Just a few decades ago, a world in which self-driving cars could ferry humans from place to place seemed like a concept that would long remain in the realm of science fiction. No longer: While they aren’t likely to become ubiquitous anytime soon, autonomous vehicles — cars that can guide themselves without human interference — are solidly on the horizon. All of the major automakers are devoted toward that goal, and drivers are now getting tiny tastes of ceding control to their cars with driver-assistance technology such as automatic emergency braking.
Older Americans could see huge benefits from the use of vehicles that don’t require a driver. About 18 percent of adults age 65 and older don’t drive, while 6.3 million adults 65 and older have a medical condition that makes it difficult to travel, according to an AARP Public Policy Institute Analysis of the 2017 National Household Travel Survey. In some instances that led to reduced or no driving — which can exacerbate isolation, among other problems.
The best part? “They can retain their independence while still being able to get around safely,” says Sam Abuelsamid, a senior analyst focused on automated and connected vehicles with Navigant Research.
And safety is the central reason for developing these cars. Fully autonomous vehicles (AVs) have the potential to remove human error, which accounts for 94 percent of vehicle crashes, according to the National Highway Traffic Safety Administration (NHTSA). In 2017, 37,133 people were killed in car crashes. Since AVs will never be drunk, distracted or drowsy, “the presumption is that most of these crashes can be avoided,” Abuelsamid says.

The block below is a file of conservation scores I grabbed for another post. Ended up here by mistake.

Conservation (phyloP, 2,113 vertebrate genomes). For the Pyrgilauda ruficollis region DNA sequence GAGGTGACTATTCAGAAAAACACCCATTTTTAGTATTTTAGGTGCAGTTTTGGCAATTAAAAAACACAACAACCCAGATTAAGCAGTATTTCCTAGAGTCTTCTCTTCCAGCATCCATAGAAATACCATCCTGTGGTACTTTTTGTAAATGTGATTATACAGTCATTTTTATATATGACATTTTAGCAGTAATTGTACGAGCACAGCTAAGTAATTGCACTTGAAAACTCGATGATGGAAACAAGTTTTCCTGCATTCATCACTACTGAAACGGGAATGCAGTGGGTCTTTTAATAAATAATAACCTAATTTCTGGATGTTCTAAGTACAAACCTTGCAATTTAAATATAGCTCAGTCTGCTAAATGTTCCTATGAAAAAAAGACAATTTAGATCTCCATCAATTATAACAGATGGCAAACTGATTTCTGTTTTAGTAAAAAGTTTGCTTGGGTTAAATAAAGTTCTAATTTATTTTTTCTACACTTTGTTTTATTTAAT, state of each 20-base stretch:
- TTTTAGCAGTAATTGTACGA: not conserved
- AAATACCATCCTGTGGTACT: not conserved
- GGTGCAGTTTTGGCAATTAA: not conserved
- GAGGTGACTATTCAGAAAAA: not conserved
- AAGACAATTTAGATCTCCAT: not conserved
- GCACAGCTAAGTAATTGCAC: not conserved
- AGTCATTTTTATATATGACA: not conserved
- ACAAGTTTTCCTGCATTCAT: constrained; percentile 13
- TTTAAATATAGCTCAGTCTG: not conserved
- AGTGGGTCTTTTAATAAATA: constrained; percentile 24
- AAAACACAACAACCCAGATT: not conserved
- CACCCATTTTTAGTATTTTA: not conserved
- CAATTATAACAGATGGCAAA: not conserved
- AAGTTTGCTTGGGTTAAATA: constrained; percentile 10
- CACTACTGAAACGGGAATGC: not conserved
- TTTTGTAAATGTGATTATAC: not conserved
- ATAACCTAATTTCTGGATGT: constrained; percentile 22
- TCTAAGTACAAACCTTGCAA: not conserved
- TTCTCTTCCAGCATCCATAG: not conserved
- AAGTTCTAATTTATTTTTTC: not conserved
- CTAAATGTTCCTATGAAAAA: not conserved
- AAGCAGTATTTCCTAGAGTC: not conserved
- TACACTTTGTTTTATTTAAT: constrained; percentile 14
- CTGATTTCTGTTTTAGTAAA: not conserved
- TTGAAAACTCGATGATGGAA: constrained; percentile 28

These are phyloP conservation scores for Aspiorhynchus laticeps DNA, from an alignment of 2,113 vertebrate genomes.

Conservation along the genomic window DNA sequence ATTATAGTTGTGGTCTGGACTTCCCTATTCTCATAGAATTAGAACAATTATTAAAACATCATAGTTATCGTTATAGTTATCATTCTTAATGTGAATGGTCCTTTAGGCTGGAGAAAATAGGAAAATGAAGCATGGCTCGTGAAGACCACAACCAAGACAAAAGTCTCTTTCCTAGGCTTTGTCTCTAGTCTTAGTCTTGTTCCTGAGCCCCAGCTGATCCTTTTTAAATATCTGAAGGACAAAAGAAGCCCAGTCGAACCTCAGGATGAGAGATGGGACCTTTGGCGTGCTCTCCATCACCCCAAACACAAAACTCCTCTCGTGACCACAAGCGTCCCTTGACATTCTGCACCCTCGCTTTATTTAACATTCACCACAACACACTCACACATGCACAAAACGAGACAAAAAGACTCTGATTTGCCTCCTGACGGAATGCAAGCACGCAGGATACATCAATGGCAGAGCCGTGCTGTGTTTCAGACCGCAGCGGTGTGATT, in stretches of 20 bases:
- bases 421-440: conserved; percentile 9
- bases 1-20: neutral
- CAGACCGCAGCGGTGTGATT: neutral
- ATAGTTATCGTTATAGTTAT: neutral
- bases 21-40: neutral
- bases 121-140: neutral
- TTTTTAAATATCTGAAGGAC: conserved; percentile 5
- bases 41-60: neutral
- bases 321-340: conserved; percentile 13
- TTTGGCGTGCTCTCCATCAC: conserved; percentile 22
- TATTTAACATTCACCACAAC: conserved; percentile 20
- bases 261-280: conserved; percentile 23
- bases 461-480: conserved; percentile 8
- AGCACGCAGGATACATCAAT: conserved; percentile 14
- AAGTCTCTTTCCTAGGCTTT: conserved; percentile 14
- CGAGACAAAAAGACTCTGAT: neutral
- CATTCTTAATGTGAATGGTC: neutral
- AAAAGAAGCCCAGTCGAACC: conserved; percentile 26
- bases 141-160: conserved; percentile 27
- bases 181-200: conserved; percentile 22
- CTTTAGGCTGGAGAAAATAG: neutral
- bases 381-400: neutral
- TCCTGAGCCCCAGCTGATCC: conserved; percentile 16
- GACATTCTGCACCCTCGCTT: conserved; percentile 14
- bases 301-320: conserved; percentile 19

Doug Parks, General Motors vice president of Autonomous and Electric Vehicle Programs, notes that the automated car will be able to see through fog, rain and the dark “so much better than the human eye can see. This is the perfect driver. This will absolutely be safer than humans, period.”
The vehicles won’t become fully automated overnight. Automakers are rolling out the technology in stages, with levels defined by NHTSA.
Level 1: Driver Assistance. The vehicle is controlled by the driver, but there may be some driver-assist features — such as lane-keeping support and blind-spot detection — that can be found in many of today’s cars.
Level 2: Partial Automation. The vehicle has combined automated functions, like acceleration or steering, and the driver can take their hands off the wheel for a certain
amount of time, but the driver remains engaged in driving and monitoring the environment. Features might include traffic-jam assist (the car has the ability to control steering on well-paved roads, as long as the traffic is moving slowly) and parking assistance.